Monday, April 4, 2011

Here Comes the Inflation of Restaurant Prices

The San Francisco Chronicle reports:
The cost of beef has gone through the roof, coffee prices are at a 13-year high, and even produce grown right here in California is more expensive than usual...

For months consumers have grappled with higher prices at the supermarket, while restaurateurs pulled out every kitchen trick they could to absorb food inflation costs.

Well, the party is over. Experts say restaurant-goers can expect to see as much as an 8 percent increase in their checks.

And that may not be enough to keep the big chains alive, let alone the small independent eating places. Already suffering from flagging sales and low profit margins, record-high food prices - brought on by low supplies of corn, soybeans and wheat - could be the coup de gras for many restaurateurs. A number of chains, including the Texas parent company of Fuddruckers and Koo Koo Roo Chicken, filed bankruptcy last year; Sbarro Inc. is expected to file for bankruptcy protection as soon as this week. Meanwhile, El Pollo Loco Inc. and Perkins & Marie Callender's Inc. have been struggling with debt problems.
The intensity of price inflation reports is increasing. All that money that Ben Bernanke paid out to Goldman Sachs, JPMorgan Chase and the rest of the banksters is working its way through the system. It will mean higher prices pretty much across the board.  And some of it will even result in less options. Are you a fish lover? Well, while Lloyd Blankfein, Jamie Dimon and Tin Geithner are feasting on cavair, see if you can find some halibut at a decent price. SFC again:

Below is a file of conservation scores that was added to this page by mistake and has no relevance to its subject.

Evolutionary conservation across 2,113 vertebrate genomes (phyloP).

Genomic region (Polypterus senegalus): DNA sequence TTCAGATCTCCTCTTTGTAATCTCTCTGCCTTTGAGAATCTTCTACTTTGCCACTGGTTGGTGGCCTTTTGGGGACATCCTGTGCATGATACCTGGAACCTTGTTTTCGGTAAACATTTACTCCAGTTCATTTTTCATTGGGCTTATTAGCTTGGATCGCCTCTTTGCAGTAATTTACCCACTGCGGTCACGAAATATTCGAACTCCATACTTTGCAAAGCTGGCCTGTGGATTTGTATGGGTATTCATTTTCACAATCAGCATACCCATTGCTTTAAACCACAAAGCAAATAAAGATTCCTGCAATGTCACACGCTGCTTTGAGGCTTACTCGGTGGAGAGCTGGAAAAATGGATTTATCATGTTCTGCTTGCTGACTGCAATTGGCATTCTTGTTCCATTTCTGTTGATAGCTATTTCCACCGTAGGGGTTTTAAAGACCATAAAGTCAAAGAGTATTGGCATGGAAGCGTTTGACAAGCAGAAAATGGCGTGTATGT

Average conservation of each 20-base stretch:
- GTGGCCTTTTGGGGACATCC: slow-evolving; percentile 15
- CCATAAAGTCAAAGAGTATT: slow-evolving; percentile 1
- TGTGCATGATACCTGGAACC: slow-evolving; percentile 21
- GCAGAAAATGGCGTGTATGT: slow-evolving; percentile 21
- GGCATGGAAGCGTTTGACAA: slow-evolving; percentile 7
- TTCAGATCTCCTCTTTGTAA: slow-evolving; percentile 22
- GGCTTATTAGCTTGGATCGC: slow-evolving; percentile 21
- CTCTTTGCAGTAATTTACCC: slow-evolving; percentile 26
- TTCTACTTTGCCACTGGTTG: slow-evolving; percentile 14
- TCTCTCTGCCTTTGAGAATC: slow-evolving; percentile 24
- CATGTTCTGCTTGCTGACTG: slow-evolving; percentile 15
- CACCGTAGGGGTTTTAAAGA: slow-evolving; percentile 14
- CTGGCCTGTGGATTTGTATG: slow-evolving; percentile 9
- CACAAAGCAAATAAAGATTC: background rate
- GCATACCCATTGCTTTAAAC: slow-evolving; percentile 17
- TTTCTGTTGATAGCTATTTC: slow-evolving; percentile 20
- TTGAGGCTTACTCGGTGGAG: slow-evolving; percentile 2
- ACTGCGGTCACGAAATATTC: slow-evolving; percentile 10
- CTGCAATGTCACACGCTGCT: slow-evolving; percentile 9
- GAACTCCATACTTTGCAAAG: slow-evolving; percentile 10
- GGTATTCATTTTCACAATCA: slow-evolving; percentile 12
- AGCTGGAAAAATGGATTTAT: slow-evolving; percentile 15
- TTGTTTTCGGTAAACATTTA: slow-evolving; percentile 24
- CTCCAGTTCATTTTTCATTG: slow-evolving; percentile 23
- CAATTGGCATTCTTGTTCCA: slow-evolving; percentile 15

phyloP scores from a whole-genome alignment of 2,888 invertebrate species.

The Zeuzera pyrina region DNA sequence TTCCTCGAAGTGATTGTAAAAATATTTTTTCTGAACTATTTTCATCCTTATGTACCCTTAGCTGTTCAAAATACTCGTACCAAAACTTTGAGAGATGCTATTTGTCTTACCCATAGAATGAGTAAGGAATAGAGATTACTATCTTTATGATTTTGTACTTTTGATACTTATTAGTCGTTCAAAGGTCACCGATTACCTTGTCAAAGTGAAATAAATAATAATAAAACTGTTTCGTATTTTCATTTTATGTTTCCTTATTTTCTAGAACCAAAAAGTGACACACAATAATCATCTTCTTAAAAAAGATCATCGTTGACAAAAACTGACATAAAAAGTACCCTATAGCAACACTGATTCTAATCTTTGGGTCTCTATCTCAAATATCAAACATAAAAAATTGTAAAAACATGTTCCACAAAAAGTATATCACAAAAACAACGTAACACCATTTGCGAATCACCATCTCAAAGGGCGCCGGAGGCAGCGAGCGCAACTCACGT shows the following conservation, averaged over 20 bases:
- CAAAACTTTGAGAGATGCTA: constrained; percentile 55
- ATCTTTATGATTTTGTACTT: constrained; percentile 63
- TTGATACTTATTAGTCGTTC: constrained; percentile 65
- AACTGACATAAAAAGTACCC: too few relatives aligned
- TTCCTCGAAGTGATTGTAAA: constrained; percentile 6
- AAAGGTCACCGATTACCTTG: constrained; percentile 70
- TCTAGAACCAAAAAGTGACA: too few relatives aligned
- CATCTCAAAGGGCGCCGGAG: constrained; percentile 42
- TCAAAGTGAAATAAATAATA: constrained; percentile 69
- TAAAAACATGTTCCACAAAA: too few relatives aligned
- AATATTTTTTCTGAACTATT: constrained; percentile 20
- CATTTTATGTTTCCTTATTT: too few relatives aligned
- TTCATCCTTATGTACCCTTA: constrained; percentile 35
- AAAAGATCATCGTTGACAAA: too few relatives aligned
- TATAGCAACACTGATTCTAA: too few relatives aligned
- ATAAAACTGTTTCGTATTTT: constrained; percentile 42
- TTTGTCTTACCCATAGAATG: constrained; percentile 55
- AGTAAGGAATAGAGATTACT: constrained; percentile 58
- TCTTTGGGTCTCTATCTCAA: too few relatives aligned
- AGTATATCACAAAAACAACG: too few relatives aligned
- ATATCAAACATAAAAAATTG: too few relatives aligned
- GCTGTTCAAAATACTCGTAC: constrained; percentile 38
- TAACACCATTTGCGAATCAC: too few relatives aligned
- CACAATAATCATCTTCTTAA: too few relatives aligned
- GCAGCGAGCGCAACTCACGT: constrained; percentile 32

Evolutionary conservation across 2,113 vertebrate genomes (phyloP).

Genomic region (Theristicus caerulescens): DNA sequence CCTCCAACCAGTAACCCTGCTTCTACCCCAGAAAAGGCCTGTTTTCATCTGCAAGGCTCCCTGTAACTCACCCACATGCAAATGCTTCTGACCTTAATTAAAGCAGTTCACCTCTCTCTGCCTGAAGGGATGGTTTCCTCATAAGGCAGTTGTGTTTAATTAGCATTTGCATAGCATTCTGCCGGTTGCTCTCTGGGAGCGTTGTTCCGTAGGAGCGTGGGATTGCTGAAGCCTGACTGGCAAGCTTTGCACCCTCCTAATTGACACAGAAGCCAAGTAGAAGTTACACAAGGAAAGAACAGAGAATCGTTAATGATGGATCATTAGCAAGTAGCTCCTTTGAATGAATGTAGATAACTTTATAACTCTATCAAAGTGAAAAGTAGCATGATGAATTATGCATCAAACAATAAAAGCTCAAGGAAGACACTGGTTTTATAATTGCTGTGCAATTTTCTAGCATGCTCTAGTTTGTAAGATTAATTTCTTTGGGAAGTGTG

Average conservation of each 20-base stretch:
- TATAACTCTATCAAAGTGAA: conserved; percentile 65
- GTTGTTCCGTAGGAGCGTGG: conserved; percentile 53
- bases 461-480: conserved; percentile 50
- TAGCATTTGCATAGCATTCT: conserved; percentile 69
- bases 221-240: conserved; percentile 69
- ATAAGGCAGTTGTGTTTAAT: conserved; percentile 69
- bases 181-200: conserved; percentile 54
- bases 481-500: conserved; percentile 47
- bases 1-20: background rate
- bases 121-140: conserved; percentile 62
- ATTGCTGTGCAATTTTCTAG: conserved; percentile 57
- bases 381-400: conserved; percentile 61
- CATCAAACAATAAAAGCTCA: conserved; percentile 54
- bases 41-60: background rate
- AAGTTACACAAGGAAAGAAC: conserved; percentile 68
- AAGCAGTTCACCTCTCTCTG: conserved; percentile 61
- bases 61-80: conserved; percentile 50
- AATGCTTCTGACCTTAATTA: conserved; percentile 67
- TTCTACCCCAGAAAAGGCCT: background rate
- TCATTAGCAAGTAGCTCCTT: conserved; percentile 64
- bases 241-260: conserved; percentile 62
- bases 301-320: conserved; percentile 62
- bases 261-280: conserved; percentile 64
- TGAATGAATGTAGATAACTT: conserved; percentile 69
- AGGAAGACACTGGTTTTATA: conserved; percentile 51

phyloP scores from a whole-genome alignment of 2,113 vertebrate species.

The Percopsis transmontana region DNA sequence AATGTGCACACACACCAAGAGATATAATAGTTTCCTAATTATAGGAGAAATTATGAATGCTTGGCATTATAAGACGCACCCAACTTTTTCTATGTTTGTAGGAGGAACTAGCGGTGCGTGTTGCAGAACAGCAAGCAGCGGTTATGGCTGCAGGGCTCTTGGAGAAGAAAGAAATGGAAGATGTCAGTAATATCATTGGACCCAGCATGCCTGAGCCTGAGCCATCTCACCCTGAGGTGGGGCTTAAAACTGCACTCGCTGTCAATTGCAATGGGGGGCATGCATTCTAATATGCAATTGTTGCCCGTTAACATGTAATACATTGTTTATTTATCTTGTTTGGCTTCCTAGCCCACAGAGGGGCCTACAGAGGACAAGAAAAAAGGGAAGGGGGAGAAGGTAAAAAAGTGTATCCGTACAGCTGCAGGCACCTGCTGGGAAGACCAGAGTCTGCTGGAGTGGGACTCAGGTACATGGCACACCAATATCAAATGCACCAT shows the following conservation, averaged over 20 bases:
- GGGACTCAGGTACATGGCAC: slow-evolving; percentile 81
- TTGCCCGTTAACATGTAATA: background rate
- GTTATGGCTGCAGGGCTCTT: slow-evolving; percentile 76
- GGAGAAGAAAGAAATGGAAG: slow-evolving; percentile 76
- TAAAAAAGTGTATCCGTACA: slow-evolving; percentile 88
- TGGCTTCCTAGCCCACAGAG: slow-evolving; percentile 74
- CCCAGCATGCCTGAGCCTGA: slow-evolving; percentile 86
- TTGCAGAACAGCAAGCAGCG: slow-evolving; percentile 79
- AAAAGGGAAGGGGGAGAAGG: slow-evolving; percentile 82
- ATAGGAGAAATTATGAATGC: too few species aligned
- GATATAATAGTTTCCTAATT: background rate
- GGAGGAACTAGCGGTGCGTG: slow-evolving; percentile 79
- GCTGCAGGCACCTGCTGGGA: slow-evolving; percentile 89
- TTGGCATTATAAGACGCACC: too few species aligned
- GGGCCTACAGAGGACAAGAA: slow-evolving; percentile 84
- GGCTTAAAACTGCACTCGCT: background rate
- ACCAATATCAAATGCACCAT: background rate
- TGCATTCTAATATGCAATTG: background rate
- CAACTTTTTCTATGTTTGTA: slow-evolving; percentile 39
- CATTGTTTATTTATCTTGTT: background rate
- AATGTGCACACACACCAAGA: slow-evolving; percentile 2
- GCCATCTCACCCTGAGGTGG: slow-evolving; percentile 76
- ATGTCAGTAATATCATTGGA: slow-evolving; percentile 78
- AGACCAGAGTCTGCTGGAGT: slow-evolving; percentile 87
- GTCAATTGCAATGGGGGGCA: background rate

Peter Osbourne, owner of three San Francisco restaurants near AT&T Park, said he held out for three years but had to make changes, including a price increase, to keep up at MoMo's. The wholesale cost of mahi mahi rose from $5.50 to $10 per pound, he said, and he can't even consider putting halibut, which has jumped to $15 per pound, on the menu.
And just wait until you see this Fall's clothing prices.


1 comment:

  1. It's a ruinous combination for restaurants - inflation is wreaking havoc with food prices, ask anyone who does grocery shopping on a regular basis. Combined that with the fact that unemployed people don't go out to eat (or rather, they should not be) and you have increased costs against lower business. Unfortunately, this will come down the hardest on the teenage employment rate, which is already around 25%. Hours will get cut first, then eventually the restaurants will close their doors.

    People will underestimate this effect until it comes times for these kids to go to college and they simply won't. What little money they made was likely sucked up by gas, car bills, and the like. With their parents equally hurt by the economy, a lot of potential will be wasted.